Give teachers power to punish, says task force

21st October 2005 at 01:00
Steer committee calls for teachers' legal authority over pupils to be brought up to date. William Stewart reports

Teachers' legal authority over their pupils is essential to school discipline but is based on an ancient legal doctrine open to challenge in the courts.

That is the conclusion of Sir Alan Steer's committee on pupil behaviour which today will call for teachers' rights to be laid out in an act of Parliament for the first time.

In theory, common law doctrine of "in loco parentis" gives teachers the same authority over their pupils as parents have to protect their children.

But, the Steer report notes, most of the legal judgements supporting it are old, one dates back to 1865. Moreover it gives teachers no authority over an 18-year-old. The group fears that leaves staff vulnerable in an increasingly litigious society.

The Elton committee, which reported on school discipline 16 years ago, reached exactly the same conclusions. Many of its recommendations were accepted by Kenneth Baker, the then Conservative education secretary. But to the disappointment of Lord Elton, the former teacher and Conservative government minister who chaired the committee, the call for new legislation on teachers' rights over pupils was rejected.

It is something he still believes should be introduced, he told The TES this week. "It is important that children, parents and teachers should all know where they stand and they should not have to go to the courts to find out," he said.

Lord Elton welcomed the Steer committee's decision to adopt his report's recommendations for legislation in full. They stated that the new law should establish that a teacher's general authority over pupils was: "Not delegated by the parent but derives from the teacher's position as a teacher. In matters relating to the school, this authority overrides that of the pupil's parent."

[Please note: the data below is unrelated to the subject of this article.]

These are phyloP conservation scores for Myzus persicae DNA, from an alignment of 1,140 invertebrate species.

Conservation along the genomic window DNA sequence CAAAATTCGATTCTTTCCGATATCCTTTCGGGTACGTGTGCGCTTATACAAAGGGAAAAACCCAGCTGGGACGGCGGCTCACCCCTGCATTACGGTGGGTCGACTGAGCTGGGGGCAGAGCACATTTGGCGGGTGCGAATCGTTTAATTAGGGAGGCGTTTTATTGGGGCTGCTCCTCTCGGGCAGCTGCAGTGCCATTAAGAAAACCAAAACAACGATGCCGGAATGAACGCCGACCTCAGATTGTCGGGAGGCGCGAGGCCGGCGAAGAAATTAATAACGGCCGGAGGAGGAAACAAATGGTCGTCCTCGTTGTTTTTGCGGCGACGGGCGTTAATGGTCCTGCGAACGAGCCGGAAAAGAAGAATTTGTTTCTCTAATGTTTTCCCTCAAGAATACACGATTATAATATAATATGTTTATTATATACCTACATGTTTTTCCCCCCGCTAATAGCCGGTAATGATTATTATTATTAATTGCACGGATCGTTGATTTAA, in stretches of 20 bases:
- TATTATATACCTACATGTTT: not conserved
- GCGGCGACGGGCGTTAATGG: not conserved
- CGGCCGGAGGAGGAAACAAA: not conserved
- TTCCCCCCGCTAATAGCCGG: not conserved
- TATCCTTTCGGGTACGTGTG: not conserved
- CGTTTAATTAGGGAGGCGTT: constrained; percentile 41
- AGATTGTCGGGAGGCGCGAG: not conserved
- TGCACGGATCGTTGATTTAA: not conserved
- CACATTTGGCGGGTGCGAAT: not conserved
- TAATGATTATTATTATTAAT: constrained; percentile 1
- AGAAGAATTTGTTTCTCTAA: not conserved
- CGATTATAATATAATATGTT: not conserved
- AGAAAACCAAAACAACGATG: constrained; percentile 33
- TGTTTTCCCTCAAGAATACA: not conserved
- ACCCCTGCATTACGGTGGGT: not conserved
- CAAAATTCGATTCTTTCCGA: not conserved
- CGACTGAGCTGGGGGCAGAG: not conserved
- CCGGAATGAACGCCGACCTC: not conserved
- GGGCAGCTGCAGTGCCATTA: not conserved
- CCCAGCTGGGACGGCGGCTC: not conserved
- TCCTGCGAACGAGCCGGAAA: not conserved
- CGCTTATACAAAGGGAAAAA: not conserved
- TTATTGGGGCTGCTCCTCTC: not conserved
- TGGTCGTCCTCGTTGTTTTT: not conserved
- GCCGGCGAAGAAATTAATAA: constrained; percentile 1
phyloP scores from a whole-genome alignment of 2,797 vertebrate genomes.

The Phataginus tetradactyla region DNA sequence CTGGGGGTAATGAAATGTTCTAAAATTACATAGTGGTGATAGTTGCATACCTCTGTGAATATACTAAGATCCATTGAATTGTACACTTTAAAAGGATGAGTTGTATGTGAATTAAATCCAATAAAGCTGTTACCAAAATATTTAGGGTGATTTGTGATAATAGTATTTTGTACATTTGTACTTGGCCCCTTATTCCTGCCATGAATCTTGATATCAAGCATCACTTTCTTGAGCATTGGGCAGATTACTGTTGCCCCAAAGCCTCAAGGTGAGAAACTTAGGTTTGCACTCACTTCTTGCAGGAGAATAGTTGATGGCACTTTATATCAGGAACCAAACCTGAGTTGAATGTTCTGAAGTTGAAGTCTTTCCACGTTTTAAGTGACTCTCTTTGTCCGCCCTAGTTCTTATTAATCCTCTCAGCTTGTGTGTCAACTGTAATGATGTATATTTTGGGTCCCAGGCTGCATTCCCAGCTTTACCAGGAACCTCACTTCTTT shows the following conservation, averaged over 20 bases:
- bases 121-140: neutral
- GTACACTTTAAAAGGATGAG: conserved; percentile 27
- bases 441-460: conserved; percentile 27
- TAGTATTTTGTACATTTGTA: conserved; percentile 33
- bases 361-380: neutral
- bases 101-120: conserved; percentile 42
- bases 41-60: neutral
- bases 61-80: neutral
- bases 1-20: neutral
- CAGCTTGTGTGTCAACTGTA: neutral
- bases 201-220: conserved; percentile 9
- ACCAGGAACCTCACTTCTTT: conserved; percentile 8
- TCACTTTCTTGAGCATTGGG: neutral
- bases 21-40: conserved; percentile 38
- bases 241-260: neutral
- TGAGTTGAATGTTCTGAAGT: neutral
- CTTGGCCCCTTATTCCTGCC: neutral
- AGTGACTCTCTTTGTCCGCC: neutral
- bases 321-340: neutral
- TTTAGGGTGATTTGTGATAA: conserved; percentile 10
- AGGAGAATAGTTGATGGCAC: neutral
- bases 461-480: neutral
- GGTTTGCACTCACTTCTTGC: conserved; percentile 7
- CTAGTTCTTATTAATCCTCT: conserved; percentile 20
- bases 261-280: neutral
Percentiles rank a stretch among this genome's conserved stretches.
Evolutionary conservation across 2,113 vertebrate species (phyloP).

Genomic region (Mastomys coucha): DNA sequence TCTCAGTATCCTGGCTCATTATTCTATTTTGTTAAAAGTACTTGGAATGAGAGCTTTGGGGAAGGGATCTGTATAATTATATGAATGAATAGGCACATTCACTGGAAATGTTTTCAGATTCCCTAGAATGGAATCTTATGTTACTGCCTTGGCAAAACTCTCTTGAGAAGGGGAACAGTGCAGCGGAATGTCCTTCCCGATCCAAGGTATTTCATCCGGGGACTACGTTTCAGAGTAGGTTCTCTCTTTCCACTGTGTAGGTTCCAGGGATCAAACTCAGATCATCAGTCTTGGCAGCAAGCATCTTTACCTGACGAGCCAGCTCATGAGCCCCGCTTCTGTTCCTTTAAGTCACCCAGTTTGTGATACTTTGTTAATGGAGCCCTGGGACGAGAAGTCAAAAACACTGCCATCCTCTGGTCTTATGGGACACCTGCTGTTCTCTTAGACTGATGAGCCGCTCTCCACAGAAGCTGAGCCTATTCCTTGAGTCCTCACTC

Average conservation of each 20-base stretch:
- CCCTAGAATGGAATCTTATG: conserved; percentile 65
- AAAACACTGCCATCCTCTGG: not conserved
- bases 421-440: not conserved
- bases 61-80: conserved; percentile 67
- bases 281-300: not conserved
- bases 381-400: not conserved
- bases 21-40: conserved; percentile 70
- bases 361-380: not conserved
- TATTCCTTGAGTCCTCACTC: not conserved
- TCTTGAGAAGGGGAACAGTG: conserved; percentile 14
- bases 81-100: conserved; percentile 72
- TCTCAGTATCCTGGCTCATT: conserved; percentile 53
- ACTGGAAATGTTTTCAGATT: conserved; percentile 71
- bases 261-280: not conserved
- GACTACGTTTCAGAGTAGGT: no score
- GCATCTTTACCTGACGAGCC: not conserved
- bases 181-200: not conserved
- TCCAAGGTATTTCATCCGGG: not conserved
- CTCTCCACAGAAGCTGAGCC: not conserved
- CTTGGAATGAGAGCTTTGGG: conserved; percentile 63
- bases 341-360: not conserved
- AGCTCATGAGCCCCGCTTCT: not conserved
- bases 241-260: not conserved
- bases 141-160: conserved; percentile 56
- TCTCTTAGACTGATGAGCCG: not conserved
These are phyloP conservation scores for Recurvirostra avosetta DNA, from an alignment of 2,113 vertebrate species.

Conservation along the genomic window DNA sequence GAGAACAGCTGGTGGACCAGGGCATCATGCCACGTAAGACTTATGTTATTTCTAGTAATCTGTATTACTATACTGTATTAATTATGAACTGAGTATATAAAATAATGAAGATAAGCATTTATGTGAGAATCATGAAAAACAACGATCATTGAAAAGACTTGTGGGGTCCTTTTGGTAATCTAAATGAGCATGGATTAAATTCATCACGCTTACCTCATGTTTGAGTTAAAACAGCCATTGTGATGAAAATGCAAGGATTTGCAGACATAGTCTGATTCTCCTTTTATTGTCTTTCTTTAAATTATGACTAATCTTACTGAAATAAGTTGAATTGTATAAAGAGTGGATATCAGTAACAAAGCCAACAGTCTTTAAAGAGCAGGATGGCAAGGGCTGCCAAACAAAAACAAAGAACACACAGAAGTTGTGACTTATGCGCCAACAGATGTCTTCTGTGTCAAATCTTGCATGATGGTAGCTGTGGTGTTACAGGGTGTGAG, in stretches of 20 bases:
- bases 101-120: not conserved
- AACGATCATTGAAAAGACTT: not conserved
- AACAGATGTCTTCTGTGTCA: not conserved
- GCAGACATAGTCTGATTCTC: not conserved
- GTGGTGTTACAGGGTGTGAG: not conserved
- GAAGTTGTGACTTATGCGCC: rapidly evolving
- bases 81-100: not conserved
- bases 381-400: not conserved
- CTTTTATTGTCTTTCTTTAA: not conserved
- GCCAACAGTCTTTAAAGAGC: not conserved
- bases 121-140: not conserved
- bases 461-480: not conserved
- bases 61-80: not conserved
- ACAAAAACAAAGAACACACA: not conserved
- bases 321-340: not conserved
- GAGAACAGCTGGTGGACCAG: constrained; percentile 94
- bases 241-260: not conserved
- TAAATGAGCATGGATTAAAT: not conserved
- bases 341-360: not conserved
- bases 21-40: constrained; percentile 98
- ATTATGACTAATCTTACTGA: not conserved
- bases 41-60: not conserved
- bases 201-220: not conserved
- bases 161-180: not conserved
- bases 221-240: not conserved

It would include the right to set homework and punish pupils for breaking school rules. Such punishments should be reasonable and proportionate. They might include extra academic work, tasks to help the school, including repairing damage; detention and the withdrawal of privileges.

The legislation would extend the teacher's authority to off-site activities such as school trips and other situations, such as bullying outside school, where pupils' behaviour impinged on the school.

The Steer committee wants the new law to "encompass something that will make clear teachers' right to restrain a pupil using reasonable force".

Sir Alan's taskforce also seeks to tackle discipline problems in post-Elton 21st-century schools: suggesting new powers on searching for drugs and weapons and guidelines on how to deal with the modern scourge of mobile phones.


* New legislation making explicit teachers' right to discipline and restrain pupils using reasonable force;

* Schools to be given the right to apply for parenting orders;

* Local authorities to provide full-time education for excluded pupils from the sixth day of any exclusion, fixed term or permanent;

* From 2008, all secondaries, including academies and foundation schools, must belong to a local partnership sharing "hard-to-place pupils";

* All new schools to have space for pupil support services such as learning support units;

* Parents' right of appeal over exclusions supported;

* But heads' punishment decisions should not be over-ruled if the pupil's offence and school's compliance with the disciplinary process have been accepted;

* Schools should hold mandatory reintegration interviews for any pupil excluded for more than five days;

* Government should consider extending schools' right to search pupils for weapons to drugs and stolen property.

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